The co-employer relationship occurs when a company uses a professional employer organization or PEO. Co-employment means that, contractually, the PEO takes on certain employment/HR responsibilities. This reduces the company’s liabilities, regulatory workload, and, sometimes, the cost of providing benefits.

A PEO provides full-service human resource outsourcing for startup companies. A PEO can take on most of a startup’s HR functions and will add all of the startup’s employees to its payroll. 

Of course, working with a PEO will require a sizable fee. 

There are several benefits to working with a PEO, including the fact that the startup management team is able to focus on the business side of things while the PEO takes care of HR, state and local tax filings, and benefit price negotiations. 

However, it’s important to remember that even when working with a PEO, the startup is still responsible for managing its employees on a day-to-day basis. You are still in charge of hiring and managing. 

The PEO will go about as far as you want them to. And it’s important to make that clear from the start.

The importance of working with a certified PEO

You do need to be careful if the PEO you work with is not certified by the IRS to submit taxes or do taxes correctly. A startup can actually get into pretty serious trouble if the PEO is not submitting taxes properly. 

While this is a basic function for them, not all PEOs are certified by the IRS.

If they don’t have the official designation of “certified PEO” and you’re unsure if they are certified, it’s important to reach out to your CPA, check their website, or do a Google search to ensure they’re certified.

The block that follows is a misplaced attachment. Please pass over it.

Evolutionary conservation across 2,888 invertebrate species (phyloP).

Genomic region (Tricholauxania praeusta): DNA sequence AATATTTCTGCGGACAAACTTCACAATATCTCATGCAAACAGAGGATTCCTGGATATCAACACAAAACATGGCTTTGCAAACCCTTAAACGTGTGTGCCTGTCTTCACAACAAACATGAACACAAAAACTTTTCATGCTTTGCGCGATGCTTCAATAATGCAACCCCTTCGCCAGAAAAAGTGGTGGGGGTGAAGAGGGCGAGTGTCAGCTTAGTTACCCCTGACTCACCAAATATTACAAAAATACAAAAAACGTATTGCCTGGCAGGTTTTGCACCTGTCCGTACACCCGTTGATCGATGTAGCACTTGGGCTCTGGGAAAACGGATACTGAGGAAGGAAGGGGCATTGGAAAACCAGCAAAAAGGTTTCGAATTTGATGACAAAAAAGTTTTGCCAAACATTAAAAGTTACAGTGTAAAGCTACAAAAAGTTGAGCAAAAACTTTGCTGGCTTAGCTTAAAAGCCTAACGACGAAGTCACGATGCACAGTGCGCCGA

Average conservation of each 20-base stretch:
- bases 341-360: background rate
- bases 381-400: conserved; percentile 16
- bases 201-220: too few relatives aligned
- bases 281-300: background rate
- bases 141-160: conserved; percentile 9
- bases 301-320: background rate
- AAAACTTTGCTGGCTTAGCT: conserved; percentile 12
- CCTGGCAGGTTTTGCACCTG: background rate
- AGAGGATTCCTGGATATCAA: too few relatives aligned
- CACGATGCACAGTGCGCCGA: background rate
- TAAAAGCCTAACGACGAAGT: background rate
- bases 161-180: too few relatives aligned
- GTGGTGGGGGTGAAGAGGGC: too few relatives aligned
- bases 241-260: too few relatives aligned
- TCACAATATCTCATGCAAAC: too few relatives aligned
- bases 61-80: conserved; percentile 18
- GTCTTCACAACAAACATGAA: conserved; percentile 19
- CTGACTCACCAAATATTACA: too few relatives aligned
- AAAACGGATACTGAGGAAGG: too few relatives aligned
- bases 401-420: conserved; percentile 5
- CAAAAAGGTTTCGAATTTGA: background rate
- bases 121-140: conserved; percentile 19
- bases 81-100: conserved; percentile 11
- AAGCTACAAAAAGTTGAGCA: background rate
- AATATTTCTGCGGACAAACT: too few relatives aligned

Don’t make the mistake of working with an uncertified PEO.

Because even if you pay your payroll taxes to the PEO, if they don’t relay those payroll taxes to the IRS or state agencies, your company is still responsible. 

That could mean massive penalties and a large amount of money you now have to pay twice. 

The other benefit of working with a certified PEO is that you’re able to leave them anytime during the year and it won’t involve the messiness that could come with working with a PEO that isn’t certified. 

Certified PEOs have a higher standard and are required to provide an off-ramp for services and make it as easy as possible. 

The power of the co-employer relationship

The co-employer relationship can be very powerful and extremely helpful for a startup. 

The key is ensuring you are working with a certified PEO, and making clear the boundaries of where their role begins and your role ends. 

If you have any other questions on HR tools for startups, or startup taxes, please contact us.